“Creed or Chaos”…

22 04 2011

…is the title of David Brooks’ NY Times column, which was originally borrowed from an essay by Dorothy Sayers. In it, he initially comments on the artistically phenomenal musical experience of “The Book of Mormon” and leads into commenting how pluralism and universalism, of which in many instances are driven by ephemeral emotions, fail to move people into heroic acts of service. A pleasantly surprising corroboration of the conservative religious drive to protect doctrinal truth that clearly defines the lines of right and wrong. Brooks comments:

Vague, uplifting, nondoctrinal religiosity doesn’t actually last. The religions that grow, succor and motivate people to perform heroic acts of service are usually theologically rigorous, arduous in practice and definite in their convictions about what is True and False.

That’s because people are not gods. No matter how special some individuals may think they are, they don’t have the ability to understand the world on their own, establish rules of good conduct on their own, impose the highest standards of conduct on their own, or avoid the temptations of laziness on their own.

….Rigorous theology helps people avoid mindless conformity. Without timeless rules, we all have a tendency to be swept up in the temper of the moment. But tough-minded theologies are countercultural. They insist on principles and practices that provide an antidote to mere fashion.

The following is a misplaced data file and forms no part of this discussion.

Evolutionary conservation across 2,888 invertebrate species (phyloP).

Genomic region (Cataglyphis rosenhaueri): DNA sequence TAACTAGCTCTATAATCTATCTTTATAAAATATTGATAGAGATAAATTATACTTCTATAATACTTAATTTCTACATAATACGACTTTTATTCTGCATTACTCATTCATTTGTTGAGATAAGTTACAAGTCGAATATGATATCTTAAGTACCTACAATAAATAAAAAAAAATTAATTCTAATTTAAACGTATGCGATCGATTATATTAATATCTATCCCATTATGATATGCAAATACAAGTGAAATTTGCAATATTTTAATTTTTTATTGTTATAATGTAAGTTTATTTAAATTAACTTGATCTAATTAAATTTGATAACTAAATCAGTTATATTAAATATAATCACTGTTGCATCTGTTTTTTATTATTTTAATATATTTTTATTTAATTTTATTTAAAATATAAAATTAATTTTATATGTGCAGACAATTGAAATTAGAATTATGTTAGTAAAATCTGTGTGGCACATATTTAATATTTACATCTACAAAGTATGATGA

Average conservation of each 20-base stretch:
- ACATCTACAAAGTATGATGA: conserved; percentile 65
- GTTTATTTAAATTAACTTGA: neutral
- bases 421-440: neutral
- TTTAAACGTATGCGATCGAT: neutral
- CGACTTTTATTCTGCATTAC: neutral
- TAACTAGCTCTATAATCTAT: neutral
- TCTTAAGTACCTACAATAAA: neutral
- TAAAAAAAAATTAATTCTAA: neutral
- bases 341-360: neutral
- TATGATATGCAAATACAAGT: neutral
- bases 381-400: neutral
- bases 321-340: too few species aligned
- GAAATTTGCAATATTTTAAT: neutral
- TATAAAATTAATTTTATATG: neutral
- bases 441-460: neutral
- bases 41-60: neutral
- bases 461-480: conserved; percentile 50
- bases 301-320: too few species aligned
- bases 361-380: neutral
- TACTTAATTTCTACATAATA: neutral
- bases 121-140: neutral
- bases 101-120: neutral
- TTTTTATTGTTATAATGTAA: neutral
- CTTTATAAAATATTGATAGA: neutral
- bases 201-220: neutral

….Rigorous codes of conduct allow people to build their character. Changes in behavior change the mind, so small acts of ritual reinforce networks in the brain. A Mormon denying herself coffee may seem like a silly thing, but regular acts of discipline can lay the foundation for extraordinary acts of self-control when it counts the most.

In this still pluralistic, post-modern culture, which ironically places such value in humanitarian service, Brooks’ critique is worth thinking about. At the end of the day, humanitarian acts founded in the emotionalism of pluralistic, post-modern culture will only be a pat on your own back, and never heroic. But before we fully affirm (if we do) Brooks’ comment on rigorous theological tradition, we have to remember that religious radicalism can manifest itself in two extreme poles: violence (terrorism) and pacifism (Amish?). So as valuable and necessary it is to remember that theology (or belief) require a backbone for lasting effect, we have to always remember that HOW you believe (strong doctrinal conviction) is inevitably tied to WHAT you believe.




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